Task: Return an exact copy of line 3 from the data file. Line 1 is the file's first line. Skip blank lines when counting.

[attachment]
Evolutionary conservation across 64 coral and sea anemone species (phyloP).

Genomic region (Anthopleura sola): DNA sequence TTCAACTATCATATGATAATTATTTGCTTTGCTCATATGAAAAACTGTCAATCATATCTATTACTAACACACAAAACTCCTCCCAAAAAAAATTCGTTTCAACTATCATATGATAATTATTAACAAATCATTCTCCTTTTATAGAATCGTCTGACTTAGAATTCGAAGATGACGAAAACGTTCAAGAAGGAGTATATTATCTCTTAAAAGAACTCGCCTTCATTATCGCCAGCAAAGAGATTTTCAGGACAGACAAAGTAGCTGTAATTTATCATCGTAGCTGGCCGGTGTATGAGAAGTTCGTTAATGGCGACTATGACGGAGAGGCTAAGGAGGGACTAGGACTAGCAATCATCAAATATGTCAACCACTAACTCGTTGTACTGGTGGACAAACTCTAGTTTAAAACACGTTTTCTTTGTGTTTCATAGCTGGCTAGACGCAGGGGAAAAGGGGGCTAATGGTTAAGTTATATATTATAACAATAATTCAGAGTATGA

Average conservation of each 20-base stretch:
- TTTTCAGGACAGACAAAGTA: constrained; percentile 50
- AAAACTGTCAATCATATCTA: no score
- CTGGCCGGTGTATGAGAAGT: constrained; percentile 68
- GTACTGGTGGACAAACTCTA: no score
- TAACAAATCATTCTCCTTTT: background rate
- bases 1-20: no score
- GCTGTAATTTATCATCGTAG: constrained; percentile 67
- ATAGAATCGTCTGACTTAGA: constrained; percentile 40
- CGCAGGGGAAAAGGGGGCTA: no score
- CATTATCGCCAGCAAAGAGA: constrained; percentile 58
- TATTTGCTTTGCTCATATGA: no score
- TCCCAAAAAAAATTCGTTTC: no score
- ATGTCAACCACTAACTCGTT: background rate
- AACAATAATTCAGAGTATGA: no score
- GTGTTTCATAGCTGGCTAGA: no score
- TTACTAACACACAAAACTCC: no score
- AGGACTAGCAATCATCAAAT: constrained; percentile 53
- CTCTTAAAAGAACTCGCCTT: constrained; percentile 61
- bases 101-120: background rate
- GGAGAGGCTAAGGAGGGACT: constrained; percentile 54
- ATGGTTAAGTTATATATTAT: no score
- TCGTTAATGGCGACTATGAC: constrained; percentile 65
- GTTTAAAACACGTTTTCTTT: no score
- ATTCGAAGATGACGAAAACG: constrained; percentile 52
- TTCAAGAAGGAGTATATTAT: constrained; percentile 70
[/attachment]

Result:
Average conservation of each 20-base stretch: